Lead poisoning may occur in mink that have ingested lead paint from wire, feed or waterer devices, or other equipment. Affected mink gradually lose weight and die within 1–2 months with clinical signs consistent with gastroenteritis, muscular incoordination, stiffness, trembling, seizures, and death disturbance. Individual mink may be treated with calcium EDTA as a chelating agent. All sources of lead should be removed.
Insecticides other than pyrethrum, piperonyl butoxide, and rotenone may be highly toxic to mink of all ages. All insecticides may be toxic to kits <8 weeks old, and application on or near nest boxes should be avoided.
Wood preservatives (chlorinated phenols and cresols) can cause mortality in kits in the first 3 weeks of life and occasionally in older mink. These preservatives should not be used where mink can readily access and chew materials (eg, pens, nest boxes, or nest litter). Shavings used as nest box litter should not contain wood preservatives.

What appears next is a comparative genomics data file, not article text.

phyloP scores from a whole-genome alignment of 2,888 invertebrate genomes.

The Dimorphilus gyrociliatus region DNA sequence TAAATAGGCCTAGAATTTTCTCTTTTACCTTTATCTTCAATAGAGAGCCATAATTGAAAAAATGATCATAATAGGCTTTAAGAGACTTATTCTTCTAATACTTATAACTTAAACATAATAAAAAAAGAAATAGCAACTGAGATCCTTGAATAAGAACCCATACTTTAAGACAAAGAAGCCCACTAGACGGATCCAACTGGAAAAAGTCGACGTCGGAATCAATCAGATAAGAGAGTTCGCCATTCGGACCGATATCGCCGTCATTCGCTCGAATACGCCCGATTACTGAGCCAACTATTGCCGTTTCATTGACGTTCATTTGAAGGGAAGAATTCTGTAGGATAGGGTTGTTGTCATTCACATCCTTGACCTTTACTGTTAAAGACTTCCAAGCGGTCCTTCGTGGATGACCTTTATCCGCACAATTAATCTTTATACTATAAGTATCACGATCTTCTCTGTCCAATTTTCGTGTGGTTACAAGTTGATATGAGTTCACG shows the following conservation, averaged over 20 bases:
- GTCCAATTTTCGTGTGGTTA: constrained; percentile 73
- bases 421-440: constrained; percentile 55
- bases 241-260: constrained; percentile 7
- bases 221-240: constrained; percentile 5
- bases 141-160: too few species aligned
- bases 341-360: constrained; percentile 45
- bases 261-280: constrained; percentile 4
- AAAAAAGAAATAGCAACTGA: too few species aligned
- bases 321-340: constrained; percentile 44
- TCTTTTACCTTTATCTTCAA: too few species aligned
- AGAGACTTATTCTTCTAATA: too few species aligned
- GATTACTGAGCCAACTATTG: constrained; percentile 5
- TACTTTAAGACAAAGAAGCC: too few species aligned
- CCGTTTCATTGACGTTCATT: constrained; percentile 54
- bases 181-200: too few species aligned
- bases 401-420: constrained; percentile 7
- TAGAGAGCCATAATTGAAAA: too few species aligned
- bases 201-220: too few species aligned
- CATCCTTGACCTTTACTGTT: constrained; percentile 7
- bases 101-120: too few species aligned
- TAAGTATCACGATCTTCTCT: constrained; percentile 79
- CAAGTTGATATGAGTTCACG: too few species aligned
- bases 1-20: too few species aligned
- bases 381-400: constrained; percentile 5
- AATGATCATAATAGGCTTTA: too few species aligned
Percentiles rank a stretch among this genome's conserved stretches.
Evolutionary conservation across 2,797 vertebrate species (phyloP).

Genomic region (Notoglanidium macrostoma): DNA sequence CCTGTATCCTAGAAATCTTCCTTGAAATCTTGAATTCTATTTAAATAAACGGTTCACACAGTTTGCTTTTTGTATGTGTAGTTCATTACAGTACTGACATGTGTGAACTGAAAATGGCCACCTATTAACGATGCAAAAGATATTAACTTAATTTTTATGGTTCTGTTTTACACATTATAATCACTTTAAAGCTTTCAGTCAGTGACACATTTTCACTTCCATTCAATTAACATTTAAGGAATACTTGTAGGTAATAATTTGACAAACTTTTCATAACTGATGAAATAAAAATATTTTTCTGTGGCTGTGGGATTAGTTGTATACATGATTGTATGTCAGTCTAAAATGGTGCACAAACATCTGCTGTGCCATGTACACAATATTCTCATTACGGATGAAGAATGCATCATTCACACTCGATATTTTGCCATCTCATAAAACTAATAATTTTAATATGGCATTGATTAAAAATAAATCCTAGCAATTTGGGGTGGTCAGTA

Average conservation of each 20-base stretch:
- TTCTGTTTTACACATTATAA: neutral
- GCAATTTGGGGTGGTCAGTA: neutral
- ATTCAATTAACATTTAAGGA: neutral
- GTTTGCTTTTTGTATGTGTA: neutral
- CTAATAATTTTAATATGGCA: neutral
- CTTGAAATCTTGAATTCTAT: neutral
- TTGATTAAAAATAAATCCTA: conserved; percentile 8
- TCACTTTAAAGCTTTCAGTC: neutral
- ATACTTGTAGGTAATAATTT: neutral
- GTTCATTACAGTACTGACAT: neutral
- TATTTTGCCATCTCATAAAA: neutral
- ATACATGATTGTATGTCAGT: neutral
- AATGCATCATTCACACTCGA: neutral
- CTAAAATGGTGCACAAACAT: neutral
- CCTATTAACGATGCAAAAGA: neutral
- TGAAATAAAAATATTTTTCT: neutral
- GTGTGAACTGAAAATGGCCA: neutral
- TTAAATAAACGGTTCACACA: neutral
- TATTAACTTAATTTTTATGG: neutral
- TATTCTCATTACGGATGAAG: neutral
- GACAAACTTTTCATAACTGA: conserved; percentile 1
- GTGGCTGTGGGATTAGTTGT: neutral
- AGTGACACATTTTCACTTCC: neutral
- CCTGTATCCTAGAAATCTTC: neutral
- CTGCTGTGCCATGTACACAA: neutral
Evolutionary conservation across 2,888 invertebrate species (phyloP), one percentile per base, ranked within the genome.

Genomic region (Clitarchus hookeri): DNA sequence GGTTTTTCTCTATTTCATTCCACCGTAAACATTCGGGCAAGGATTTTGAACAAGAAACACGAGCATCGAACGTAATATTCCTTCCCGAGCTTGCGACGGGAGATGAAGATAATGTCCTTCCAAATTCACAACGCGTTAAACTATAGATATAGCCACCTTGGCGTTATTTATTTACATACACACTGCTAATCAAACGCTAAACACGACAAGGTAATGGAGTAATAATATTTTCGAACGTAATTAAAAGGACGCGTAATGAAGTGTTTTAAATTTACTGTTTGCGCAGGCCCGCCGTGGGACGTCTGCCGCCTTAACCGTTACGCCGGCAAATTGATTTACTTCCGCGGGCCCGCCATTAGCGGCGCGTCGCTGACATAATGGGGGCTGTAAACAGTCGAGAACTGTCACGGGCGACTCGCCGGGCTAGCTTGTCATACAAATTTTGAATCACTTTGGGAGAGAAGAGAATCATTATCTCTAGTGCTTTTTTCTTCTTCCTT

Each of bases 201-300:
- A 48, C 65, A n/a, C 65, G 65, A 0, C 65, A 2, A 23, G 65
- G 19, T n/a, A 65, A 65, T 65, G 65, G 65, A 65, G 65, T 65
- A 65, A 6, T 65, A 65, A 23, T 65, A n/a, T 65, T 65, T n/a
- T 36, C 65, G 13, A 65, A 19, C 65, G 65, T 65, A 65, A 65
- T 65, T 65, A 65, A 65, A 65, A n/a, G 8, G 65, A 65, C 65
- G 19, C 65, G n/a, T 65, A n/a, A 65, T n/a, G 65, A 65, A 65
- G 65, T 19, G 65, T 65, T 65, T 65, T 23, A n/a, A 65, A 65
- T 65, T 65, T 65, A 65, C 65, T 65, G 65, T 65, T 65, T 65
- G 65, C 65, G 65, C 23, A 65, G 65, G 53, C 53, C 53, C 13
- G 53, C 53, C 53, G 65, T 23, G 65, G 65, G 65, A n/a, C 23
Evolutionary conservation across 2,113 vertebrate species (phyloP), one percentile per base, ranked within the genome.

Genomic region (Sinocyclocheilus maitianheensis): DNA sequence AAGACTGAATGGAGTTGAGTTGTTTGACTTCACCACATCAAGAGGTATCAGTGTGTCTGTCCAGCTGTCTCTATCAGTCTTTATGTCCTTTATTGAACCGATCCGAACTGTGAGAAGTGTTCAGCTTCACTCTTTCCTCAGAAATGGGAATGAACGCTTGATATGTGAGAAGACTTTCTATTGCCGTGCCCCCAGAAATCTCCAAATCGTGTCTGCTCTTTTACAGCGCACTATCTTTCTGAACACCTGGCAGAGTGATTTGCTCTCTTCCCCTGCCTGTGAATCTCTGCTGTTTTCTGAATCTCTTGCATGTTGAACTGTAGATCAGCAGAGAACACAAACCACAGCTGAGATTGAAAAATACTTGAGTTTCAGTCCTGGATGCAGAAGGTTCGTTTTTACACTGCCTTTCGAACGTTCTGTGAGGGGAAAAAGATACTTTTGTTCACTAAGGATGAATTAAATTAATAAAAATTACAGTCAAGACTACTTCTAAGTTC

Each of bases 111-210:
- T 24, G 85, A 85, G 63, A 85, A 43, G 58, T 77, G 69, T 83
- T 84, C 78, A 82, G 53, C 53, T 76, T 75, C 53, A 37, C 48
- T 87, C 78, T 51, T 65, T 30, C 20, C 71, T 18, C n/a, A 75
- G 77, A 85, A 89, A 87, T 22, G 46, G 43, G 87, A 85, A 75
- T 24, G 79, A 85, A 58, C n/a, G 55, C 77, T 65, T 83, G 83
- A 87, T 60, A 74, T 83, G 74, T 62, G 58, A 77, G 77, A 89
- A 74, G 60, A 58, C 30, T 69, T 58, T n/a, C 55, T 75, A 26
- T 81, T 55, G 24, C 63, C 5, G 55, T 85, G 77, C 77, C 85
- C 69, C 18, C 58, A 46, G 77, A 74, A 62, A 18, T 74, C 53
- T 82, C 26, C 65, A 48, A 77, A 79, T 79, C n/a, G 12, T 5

Diethylstilbestrol causes reproductive failure and a high incidence of urinary tract infections in mink and should not be included in the ration. Similarly, thyroid and parathyroid glands included in meat trimmings fed to mink may result in reproductive failure if present at high levels.
Chlorinated hydrocarbons and polychlorinated biphenyls contained in the ration can cause reproductive failure. Mink are exquisitely sensitive to the effects of polybrominated biphenyls; 1 ppm in the ration has resulted in reduced litter sizes and decreased kit viability. (See also Persistent Halogenated Aromatic Poisoning.)
Dimethylnitrosamine (DMNA), found in fish meal preserved with sodium nitrate, sodium benzoate, or formalin, is hepatotoxic to mink. The chemical causes hepatic degeneration, ascites, and extensive internal hemorrhage when consumed by mink.
Sulfaquinoxaline can disrupt normal coagulation in mink, leading to extensive internal hemorrhage.
Streptomycin may cause dyspnea and CNS depression in mink and should be avoided.
Salt toxicosis may be seen in young kits starting on solid food. Affected kits become dehydrated and, after rehydration, show classic CNS signs of salt toxicosis, including tremors, seizures, and death. The most common inciting factor is increased salt concentrations in feedstuffs. By-products from the cheese, poultry, fish, and processed sandwich meat industries often contain high salt concentrations. Kits eating feed supplemented with high amounts of sodium chloride to prevent nursing sickness in the dam may also die from salt toxicosis if access to water is limited.